Artificial Intelligence and the Wisdom of the Heart:
Towards a Fully Human Communication’


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Pentecost Sunday
19 May 2024

Jesus breathes the Holy Spirit into the disciples and by doing so he re-creates them. Jesus’ life-giving breath mirrors the breath of God given to human beings at the beginning of creation when God breathes life into the clay and made humans a living creation. It is because of this divine indwelling that we have the power to forgive and thus continue Jesus’ saving mission. We are the incarnation of the risen Lord in our world today. We are re-created by the Holy Spirit. The sign of this re-creation is forgiveness.

The Feast of Pentecost reminds us that there is an important connection between the gifts of peace and forgiveness and the action of the Holy Spirit. We are reminded that the Church is called to be God’s reconciling presence in the world. This reconciling presence is also to be a way of life for Christians. In situations of conflict, we are to be agents of peace and harmony among all people.

Jesus greets his disciples with the gift of peace. ‘Peace be with you,’ he says. Jesus then commissions his disciples to continue the work that he has begun: ‘As the Father has sent me, so I send you.’ He breathes the Holy Spirit upon the disciples and sends them to continue his work of reconciliation through the forgiveness of sins. As we celebrate this great feast of the Church’s fifty days after the resurrection of Jesus, how have we been a sign of reconciliation in our families, in our world, and among people of faith everywhere? Have we been an instrument of God’s peace to everyone we meet?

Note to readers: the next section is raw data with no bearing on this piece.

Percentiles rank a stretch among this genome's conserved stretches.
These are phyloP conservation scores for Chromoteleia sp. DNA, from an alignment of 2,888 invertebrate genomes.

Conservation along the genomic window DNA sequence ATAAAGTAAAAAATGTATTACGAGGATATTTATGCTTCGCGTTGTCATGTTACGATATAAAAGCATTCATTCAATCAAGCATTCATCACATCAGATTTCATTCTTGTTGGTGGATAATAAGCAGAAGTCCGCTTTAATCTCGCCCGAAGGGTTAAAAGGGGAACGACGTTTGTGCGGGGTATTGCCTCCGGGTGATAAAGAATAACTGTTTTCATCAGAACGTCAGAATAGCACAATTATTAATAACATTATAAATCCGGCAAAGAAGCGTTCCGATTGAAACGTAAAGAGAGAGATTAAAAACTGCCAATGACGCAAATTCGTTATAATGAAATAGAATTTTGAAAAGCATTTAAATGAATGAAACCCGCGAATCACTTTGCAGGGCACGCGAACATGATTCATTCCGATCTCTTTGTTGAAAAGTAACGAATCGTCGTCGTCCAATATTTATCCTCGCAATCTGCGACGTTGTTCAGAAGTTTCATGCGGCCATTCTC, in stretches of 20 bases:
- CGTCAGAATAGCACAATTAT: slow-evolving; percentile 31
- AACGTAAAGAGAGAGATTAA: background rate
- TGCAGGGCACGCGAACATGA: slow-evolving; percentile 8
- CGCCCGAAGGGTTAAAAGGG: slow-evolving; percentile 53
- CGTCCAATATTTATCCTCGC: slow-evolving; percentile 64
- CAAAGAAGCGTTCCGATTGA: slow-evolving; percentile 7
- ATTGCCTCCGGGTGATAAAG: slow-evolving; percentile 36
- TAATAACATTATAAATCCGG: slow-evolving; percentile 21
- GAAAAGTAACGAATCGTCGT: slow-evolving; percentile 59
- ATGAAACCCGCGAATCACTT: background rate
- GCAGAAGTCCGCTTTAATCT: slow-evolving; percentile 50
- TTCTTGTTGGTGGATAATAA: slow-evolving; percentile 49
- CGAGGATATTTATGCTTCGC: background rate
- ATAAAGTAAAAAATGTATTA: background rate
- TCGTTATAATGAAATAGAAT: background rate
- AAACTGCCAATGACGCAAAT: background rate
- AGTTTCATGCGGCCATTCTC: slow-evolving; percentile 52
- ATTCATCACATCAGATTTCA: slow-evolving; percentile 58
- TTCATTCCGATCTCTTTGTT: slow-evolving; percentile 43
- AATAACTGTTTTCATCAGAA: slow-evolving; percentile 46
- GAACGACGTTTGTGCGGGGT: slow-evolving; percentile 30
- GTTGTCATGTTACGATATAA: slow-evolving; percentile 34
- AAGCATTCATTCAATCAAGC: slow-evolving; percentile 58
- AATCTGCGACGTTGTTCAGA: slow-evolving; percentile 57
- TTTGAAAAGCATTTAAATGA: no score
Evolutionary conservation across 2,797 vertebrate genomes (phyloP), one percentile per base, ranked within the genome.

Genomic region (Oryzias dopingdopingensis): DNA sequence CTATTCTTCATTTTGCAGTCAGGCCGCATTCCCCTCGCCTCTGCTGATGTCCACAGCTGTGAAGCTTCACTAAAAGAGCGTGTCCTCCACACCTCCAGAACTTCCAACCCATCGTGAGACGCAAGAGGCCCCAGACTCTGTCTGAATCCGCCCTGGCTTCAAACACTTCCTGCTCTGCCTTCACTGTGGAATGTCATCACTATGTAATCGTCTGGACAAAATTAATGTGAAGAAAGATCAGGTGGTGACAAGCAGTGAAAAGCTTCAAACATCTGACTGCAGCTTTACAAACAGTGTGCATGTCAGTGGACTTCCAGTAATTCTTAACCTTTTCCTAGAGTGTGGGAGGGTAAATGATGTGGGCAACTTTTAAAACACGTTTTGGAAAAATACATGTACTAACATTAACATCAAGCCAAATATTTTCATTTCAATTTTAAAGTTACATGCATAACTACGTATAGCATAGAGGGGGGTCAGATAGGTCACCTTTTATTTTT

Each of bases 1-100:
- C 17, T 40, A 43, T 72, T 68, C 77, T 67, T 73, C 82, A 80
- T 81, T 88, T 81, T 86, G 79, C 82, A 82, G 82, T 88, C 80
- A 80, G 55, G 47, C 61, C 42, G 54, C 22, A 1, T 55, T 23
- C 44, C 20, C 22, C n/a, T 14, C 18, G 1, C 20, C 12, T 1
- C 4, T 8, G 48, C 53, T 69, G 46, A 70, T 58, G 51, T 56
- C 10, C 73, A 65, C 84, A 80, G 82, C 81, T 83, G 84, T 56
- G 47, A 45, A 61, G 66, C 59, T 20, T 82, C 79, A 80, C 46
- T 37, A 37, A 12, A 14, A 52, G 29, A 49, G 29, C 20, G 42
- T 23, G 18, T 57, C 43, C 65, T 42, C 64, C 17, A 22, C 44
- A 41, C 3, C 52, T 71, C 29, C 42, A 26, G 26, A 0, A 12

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The Most Holy Trinity
26 May 2024

God has a plan. He always had a plan. There was no time when there wasn’t a plan to create the universe, to create every living creature, to create the crowning glory of the universe; mankind. Why? Because God is pure love. Such love demands the plan. There is no hidden agenda. We are created out of this divine love solely to return this love to the Creator and in doing so to love one another. The divine circle of love, which is also the circle of the harmony of life.

Understanding the Trinity is to understand the revelation of God to us; in the form of the Father and the Son and the Holy Spirit. Understanding each of the Three Persons of the Godhead, each Person in God’s own time as He gradually reveals Himself to humanity enables us to slowly and systematically begin to understand why we are here and what kind of people we are meant to become; God’s holy people as we are reminded time and again in the Old and New Testaments.

To reveal Himself all at once in the persons of the Trinity would have been too much for humanity to assimilate, therefore God’s plan has been revealed to us over thousands of years drawing us ever closer to Himself in pure love and into His image of moral likeness. We have before us in the understanding of the Trinity all the revelation we need to have in knowing what God is and what God expects of us.

Fr Stephen Haines